Why the U.S. government shutdown is no big deal

Lawmakers are working against the clock to pass legislation by midnight on Friday (Washington D.D time) in order to avoid another government shutdown. (J. SCOTT APPLEWHITE/AP)

U.S. lawmakers have until midday Saturday 20th, (Bangkok time)  to pass legislation to avert a government shutdown.

Q: Do all government programs stop in the event of a shutdown?

A: No. Here are the big categories that don’t: Programs that don’t require annual appropriations. That group, which includes Social Security, Medicare and other so-called entitlements, continues without interruption.

Law enforcement, the military, intelligence agencies and foreign embassies all will stay open. Some programs that have other sources of money that will allow them to function for a while.

Courts, for example, can spend money they have collected through fines and fees, funds that would allow them to keep operating.

The U.S. Postal Service is a quasi-independent entity and does not depend on annual appropriations, so its business will continue as usual.

Q: What would close?

A: Federal parks and monuments and federally owned museums, such as the Smithsonian. Offices overseas that give visas to foreigners hoping to visit the United States, many federal regulatory agencies, IRS call centers that provide assistance to taxpayers and most offices that handle federal grants and contracts will all close.

Q: What about federal workers?

A: Hundreds of thousands of federal civilian workers would be furloughed. They would not be paid during the shutdown.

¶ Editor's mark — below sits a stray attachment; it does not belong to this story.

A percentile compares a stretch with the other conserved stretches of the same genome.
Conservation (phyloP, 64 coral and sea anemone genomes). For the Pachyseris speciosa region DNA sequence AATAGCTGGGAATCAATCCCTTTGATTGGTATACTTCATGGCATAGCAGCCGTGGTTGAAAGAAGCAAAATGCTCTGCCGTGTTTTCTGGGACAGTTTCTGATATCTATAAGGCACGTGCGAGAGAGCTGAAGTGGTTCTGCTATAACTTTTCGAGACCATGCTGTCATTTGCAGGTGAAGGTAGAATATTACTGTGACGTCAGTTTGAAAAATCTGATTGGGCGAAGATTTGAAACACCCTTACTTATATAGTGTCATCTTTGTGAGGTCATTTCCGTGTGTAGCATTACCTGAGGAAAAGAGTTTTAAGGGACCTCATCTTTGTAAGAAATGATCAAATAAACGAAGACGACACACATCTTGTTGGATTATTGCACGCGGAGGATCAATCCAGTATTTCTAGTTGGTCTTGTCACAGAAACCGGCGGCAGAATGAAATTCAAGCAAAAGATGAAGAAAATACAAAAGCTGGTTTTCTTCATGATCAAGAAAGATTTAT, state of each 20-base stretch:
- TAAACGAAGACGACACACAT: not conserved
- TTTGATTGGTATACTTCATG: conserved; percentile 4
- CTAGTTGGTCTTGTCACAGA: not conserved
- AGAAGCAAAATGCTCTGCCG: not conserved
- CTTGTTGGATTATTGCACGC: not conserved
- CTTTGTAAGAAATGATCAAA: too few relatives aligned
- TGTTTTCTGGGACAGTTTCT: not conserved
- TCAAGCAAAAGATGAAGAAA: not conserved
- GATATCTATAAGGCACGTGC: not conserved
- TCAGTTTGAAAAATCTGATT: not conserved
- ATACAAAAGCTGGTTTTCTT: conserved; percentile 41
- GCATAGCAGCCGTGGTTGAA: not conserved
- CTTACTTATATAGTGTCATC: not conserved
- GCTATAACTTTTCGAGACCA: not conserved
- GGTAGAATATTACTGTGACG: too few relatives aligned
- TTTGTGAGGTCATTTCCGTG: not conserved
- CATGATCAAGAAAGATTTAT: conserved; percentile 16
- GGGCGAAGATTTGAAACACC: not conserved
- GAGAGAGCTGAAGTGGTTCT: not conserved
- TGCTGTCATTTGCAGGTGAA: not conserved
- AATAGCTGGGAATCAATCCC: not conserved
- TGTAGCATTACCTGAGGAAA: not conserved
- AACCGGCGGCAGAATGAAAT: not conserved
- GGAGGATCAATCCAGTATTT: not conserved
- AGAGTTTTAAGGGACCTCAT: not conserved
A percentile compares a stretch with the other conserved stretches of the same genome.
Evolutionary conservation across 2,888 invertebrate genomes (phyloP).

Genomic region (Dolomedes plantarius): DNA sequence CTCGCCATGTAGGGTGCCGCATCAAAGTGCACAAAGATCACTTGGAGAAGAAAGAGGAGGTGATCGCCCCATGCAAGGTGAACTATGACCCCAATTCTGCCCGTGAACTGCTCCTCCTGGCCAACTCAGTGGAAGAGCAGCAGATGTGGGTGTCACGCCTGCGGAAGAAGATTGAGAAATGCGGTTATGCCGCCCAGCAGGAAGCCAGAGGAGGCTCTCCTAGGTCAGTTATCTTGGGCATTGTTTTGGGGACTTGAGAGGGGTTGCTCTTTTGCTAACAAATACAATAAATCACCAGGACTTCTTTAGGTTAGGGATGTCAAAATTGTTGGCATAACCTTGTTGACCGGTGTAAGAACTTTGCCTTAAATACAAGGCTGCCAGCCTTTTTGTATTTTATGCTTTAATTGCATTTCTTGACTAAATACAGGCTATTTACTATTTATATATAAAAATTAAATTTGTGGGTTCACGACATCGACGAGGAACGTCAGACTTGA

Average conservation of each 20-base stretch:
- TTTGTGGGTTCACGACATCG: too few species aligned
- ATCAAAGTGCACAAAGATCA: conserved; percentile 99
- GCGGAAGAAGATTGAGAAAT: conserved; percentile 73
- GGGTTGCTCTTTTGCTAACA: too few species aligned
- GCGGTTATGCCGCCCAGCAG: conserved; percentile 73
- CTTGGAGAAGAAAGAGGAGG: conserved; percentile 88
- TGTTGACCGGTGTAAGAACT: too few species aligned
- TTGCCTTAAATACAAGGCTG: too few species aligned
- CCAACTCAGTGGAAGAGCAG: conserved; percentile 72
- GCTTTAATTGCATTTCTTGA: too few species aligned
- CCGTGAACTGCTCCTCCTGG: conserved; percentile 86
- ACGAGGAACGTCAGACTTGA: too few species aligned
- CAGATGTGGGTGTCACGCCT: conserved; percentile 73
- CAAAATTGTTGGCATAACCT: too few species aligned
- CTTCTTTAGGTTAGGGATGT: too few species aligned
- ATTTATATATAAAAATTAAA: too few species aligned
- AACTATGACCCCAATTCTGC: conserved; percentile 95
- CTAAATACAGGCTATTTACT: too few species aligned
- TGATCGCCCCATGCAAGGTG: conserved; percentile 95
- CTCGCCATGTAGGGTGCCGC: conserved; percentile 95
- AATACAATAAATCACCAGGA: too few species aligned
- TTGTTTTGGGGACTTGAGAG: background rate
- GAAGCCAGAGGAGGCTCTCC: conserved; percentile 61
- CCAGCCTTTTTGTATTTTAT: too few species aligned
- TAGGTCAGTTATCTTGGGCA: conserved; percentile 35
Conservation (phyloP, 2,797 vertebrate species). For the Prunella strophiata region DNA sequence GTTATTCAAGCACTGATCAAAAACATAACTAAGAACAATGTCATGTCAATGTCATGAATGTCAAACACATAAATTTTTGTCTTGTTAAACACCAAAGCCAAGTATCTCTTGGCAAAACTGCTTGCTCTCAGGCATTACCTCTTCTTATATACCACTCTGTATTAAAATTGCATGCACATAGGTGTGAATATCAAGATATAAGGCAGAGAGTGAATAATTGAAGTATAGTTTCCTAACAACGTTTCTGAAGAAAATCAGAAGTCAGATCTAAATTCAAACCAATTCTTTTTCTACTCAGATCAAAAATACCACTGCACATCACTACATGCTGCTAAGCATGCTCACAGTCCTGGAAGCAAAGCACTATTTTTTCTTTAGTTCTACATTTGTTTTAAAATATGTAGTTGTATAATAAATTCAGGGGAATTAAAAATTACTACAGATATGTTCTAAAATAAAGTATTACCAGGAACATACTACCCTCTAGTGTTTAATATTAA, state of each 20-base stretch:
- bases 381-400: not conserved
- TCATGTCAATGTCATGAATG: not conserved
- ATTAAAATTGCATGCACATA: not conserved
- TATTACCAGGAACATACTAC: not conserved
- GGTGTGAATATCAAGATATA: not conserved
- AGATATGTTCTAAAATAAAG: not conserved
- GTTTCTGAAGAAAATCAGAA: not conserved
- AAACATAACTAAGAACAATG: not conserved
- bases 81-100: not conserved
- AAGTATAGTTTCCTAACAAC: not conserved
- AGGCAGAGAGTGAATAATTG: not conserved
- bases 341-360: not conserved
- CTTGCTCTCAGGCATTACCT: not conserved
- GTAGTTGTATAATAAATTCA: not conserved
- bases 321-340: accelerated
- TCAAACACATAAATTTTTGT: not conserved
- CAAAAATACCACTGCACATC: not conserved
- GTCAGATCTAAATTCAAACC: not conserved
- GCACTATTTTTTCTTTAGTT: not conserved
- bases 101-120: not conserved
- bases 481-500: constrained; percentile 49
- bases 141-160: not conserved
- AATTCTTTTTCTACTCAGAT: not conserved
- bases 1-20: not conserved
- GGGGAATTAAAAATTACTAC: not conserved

The last time the government shut down, in 2013, Congress approved retroactive pay for workers who were furloughed, but there’s no guarantee that would happen.

The media loves to tell a story and is all this really is. Having disagreements, arguing, second-guessing and conniving players makes for good TV, for good radio and for the selling of newspapers.

It’s clickbait and not much more.

We are all too familiar with how the relevant players like to position themselves for a political win. For some politicians it seems to be just a game. Who outmaneuvers who, who blinks first, etc.

Las Vegas has nothing on Washington when it comes to betting on the winning party. Now, even political reporters are hedging their bets on the shutdown.

Barring an unexpected agreement on DACA, the federal government will partially shut down today.

But, it’s important to note that while many federal employees will have to stay home, those departments overseeing the safety and security of America will continue to be funded.

We have faced this kind of brinkmanship so many times before that most Americans are fundamentally uninterested in this political theater.

At the end of the day, the simple truth is voters elected their representatives, senators and this president to fix America’s problems, not to add burdens to their already difficult lives.

Get on with your day jobs or stand aside and allow somebody else who will in the future – Albert Jack

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